But, before we get into that, and for those who are unfamiliar with the genre, let’s explore the Foxworthy theme. It started with a rather cruel statement, then a series of ‘interesting’ indicators. For example, “You might be a Redneck if…”  followed by something like, “The taillight covers of your car are made of red tape.” Cute, and fun; and not too outrageous. It occurred to me that people who are friends (or family) of project managers probably have the same sayings about us–but are too polite to divulge them to our faces.

Re-purposed For Project Managers: You might be a project manager if …  Continue reading

Imagine a World Where All Projects Succeed

PM ChangeAgent Commentary by Stacy Goff.

I have used this article’s title as my kick-off phrase at a half-dozen project-related keynotes and presentations over the last few years. Most audiences immediately “lean into” the thought, and its ramifications. For example, in Moscow, Hong Kong, Beijing, Tianjin, Brussels, and in the USA, my audiences immediately took notice, became engaged, and were eager to hear more.

This August (2015) was the first exception I’ve had to that typical reaction: As I voiced the introductory statement, I immediately detected disbelief among many in my audience. This was at one of the USA’s best PM Symposiums: I think this is one of the best because of the high-level audiences, the speaker selection process, and excellent event organization.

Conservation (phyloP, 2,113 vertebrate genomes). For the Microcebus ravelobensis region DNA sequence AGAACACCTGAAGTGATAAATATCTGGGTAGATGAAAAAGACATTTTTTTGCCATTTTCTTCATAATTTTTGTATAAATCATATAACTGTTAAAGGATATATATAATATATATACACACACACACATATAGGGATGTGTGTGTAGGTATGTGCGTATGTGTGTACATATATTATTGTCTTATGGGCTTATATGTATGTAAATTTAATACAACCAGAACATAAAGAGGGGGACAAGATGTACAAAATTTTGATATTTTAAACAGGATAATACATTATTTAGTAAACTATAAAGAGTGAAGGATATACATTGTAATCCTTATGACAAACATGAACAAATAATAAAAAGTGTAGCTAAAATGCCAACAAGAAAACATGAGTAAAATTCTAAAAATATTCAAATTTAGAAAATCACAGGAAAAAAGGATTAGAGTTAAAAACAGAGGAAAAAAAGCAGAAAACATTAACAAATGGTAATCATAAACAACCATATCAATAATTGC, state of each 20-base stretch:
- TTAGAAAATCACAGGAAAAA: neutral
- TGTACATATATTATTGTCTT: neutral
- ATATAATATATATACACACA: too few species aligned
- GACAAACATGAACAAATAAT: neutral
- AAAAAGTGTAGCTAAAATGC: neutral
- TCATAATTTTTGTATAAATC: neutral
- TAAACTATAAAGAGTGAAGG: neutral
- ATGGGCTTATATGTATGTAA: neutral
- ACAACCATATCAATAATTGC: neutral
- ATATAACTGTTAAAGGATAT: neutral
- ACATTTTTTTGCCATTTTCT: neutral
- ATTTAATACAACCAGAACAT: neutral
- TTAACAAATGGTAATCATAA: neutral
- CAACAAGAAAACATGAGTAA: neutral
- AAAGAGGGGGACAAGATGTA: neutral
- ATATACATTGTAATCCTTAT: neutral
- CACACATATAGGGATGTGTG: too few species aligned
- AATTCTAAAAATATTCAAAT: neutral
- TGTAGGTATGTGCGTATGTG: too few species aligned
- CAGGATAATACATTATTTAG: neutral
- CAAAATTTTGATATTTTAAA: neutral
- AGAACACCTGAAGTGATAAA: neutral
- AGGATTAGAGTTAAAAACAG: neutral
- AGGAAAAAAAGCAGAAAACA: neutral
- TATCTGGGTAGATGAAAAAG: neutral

When I sensed this audience’s disbelief, I immediately asked the question, “How many think this (for all projects to succeed) is even possible?” Less than a quarter raised their hands. So I launched into an extended introduction, pointing out that …

  • Project managers cannot improve project (and business) success just by working harder. Most of us are already working our hearts out;
  • Nor can we improve performance by sending people to still more training;
  • Our team members? They are not only committed to our projects—they are over-committed;
  • And our stakeholders? They are engaged, and expect us to continue to make miracles happen.

No, (I asserted) it is our layers of managers, from first-level to the executive suite, who hold the keys to higher levels of success. And (I said), the purpose of this presentation is to identify  seven key insights that can help our organizations to improve PM performance—and business success. The paper that supports that presentation will be posted at PM World Journal (and later, at IPMA-USA), but the purpose of this article is to further explore this question of disbelief. Continue reading